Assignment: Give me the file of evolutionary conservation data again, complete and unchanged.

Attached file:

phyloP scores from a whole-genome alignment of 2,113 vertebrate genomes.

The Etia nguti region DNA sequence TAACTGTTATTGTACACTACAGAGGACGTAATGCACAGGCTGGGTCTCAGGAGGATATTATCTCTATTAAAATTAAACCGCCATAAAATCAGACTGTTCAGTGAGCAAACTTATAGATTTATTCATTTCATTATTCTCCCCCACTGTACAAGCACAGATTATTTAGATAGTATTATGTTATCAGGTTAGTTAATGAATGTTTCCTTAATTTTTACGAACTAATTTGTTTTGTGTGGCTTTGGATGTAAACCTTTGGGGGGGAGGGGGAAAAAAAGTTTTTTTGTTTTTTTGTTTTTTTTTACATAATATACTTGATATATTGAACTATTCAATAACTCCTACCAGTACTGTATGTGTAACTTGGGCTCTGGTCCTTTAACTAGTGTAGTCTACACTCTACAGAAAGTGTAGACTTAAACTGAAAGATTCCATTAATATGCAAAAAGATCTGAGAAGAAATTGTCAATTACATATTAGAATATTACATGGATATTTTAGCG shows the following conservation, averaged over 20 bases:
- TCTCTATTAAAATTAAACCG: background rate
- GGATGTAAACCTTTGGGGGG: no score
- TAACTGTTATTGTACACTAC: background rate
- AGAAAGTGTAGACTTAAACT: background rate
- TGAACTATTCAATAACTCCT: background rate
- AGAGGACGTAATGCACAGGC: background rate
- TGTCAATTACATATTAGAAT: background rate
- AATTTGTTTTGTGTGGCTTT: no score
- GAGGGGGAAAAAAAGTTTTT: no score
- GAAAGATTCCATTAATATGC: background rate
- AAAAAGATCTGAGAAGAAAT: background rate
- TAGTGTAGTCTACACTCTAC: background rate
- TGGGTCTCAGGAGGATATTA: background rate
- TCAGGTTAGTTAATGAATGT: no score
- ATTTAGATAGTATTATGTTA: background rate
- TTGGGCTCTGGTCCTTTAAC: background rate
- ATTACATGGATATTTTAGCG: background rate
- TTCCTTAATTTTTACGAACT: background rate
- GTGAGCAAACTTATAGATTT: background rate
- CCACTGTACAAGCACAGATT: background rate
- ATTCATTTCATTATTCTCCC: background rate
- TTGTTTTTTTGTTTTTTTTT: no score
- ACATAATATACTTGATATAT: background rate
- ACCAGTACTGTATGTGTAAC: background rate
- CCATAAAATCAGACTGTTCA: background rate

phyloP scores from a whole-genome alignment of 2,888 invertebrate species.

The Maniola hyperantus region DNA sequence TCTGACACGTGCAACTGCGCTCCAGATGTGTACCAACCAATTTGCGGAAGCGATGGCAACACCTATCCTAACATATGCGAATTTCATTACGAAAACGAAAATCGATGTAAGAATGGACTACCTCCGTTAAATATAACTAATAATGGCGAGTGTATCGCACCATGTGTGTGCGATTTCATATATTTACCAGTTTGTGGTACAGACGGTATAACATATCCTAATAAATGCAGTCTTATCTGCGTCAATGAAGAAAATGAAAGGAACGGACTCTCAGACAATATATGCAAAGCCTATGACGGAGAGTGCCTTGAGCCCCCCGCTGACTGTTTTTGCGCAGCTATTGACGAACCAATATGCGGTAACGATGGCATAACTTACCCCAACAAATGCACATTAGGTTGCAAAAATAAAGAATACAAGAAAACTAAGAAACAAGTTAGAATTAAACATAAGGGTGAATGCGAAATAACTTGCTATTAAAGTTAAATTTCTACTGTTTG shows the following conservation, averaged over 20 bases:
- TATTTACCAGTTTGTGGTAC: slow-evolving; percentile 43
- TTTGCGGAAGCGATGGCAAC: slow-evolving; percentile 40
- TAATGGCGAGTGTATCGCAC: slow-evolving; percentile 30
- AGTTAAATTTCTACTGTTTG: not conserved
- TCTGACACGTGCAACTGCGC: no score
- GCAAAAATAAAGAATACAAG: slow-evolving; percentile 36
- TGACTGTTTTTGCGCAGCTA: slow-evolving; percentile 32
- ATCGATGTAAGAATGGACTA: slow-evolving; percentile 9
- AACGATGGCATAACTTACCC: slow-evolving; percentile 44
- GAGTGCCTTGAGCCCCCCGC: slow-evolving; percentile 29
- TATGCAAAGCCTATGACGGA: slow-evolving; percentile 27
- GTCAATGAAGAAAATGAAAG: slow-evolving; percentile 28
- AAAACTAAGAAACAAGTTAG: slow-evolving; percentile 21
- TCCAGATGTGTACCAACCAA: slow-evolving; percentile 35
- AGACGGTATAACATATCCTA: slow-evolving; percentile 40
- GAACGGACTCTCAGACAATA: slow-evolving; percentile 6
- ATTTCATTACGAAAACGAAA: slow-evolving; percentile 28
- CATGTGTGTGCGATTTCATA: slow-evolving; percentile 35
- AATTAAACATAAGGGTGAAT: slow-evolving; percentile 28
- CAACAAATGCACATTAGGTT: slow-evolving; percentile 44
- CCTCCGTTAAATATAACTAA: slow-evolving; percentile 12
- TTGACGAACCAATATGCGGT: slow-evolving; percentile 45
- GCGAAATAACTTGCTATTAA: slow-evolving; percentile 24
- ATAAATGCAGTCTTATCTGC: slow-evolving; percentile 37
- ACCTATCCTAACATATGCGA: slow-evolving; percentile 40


phyloP scores from a whole-genome alignment of 2,113 vertebrate genomes.

The Etia nguti region DNA sequence TAACTGTTATTGTACACTACAGAGGACGTAATGCACAGGCTGGGTCTCAGGAGGATATTATCTCTATTAAAATTAAACCGCCATAAAATCAGACTGTTCAGTGAGCAAACTTATAGATTTATTCATTTCATTATTCTCCCCCACTGTACAAGCACAGATTATTTAGATAGTATTATGTTATCAGGTTAGTTAATGAATGTTTCCTTAATTTTTACGAACTAATTTGTTTTGTGTGGCTTTGGATGTAAACCTTTGGGGGGGAGGGGGAAAAAAAGTTTTTTTGTTTTTTTGTTTTTTTTTACATAATATACTTGATATATTGAACTATTCAATAACTCCTACCAGTACTGTATGTGTAACTTGGGCTCTGGTCCTTTAACTAGTGTAGTCTACACTCTACAGAAAGTGTAGACTTAAACTGAAAGATTCCATTAATATGCAAAAAGATCTGAGAAGAAATTGTCAATTACATATTAGAATATTACATGGATATTTTAGCG shows the following conservation, averaged over 20 bases:
- TCTCTATTAAAATTAAACCG: background rate
- GGATGTAAACCTTTGGGGGG: no score
- TAACTGTTATTGTACACTAC: background rate
- AGAAAGTGTAGACTTAAACT: background rate
- TGAACTATTCAATAACTCCT: background rate
- AGAGGACGTAATGCACAGGC: background rate
- TGTCAATTACATATTAGAAT: background rate
- AATTTGTTTTGTGTGGCTTT: no score
- GAGGGGGAAAAAAAGTTTTT: no score
- GAAAGATTCCATTAATATGC: background rate
- AAAAAGATCTGAGAAGAAAT: background rate
- TAGTGTAGTCTACACTCTAC: background rate
- TGGGTCTCAGGAGGATATTA: background rate
- TCAGGTTAGTTAATGAATGT: no score
- ATTTAGATAGTATTATGTTA: background rate
- TTGGGCTCTGGTCCTTTAAC: background rate
- ATTACATGGATATTTTAGCG: background rate
- TTCCTTAATTTTTACGAACT: background rate
- GTGAGCAAACTTATAGATTT: background rate
- CCACTGTACAAGCACAGATT: background rate
- ATTCATTTCATTATTCTCCC: background rate
- TTGTTTTTTTGTTTTTTTTT: no score
- ACATAATATACTTGATATAT: background rate
- ACCAGTACTGTATGTGTAAC: background rate
- CCATAAAATCAGACTGTTCA: background rate

phyloP scores from a whole-genome alignment of 2,888 invertebrate species.

The Maniola hyperantus region DNA sequence TCTGACACGTGCAACTGCGCTCCAGATGTGTACCAACCAATTTGCGGAAGCGATGGCAACACCTATCCTAACATATGCGAATTTCATTACGAAAACGAAAATCGATGTAAGAATGGACTACCTCCGTTAAATATAACTAATAATGGCGAGTGTATCGCACCATGTGTGTGCGATTTCATATATTTACCAGTTTGTGGTACAGACGGTATAACATATCCTAATAAATGCAGTCTTATCTGCGTCAATGAAGAAAATGAAAGGAACGGACTCTCAGACAATATATGCAAAGCCTATGACGGAGAGTGCCTTGAGCCCCCCGCTGACTGTTTTTGCGCAGCTATTGACGAACCAATATGCGGTAACGATGGCATAACTTACCCCAACAAATGCACATTAGGTTGCAAAAATAAAGAATACAAGAAAACTAAGAAACAAGTTAGAATTAAACATAAGGGTGAATGCGAAATAACTTGCTATTAAAGTTAAATTTCTACTGTTTG shows the following conservation, averaged over 20 bases:
- TATTTACCAGTTTGTGGTAC: slow-evolving; percentile 43
- TTTGCGGAAGCGATGGCAAC: slow-evolving; percentile 40
- TAATGGCGAGTGTATCGCAC: slow-evolving; percentile 30
- AGTTAAATTTCTACTGTTTG: not conserved
- TCTGACACGTGCAACTGCGC: no score
- GCAAAAATAAAGAATACAAG: slow-evolving; percentile 36
- TGACTGTTTTTGCGCAGCTA: slow-evolving; percentile 32
- ATCGATGTAAGAATGGACTA: slow-evolving; percentile 9
- AACGATGGCATAACTTACCC: slow-evolving; percentile 44
- GAGTGCCTTGAGCCCCCCGC: slow-evolving; percentile 29
- TATGCAAAGCCTATGACGGA: slow-evolving; percentile 27
- GTCAATGAAGAAAATGAAAG: slow-evolving; percentile 28
- AAAACTAAGAAACAAGTTAG: slow-evolving; percentile 21
- TCCAGATGTGTACCAACCAA: slow-evolving; percentile 35
- AGACGGTATAACATATCCTA: slow-evolving; percentile 40
- GAACGGACTCTCAGACAATA: slow-evolving; percentile 6
- ATTTCATTACGAAAACGAAA: slow-evolving; percentile 28
- CATGTGTGTGCGATTTCATA: slow-evolving; percentile 35
- AATTAAACATAAGGGTGAAT: slow-evolving; percentile 28
- CAACAAATGCACATTAGGTT: slow-evolving; percentile 44
- CCTCCGTTAAATATAACTAA: slow-evolving; percentile 12
- TTGACGAACCAATATGCGGT: slow-evolving; percentile 45
- GCGAAATAACTTGCTATTAA: slow-evolving; percentile 24
- ATAAATGCAGTCTTATCTGC: slow-evolving; percentile 37
- ACCTATCCTAACATATGCGA: slow-evolving; percentile 40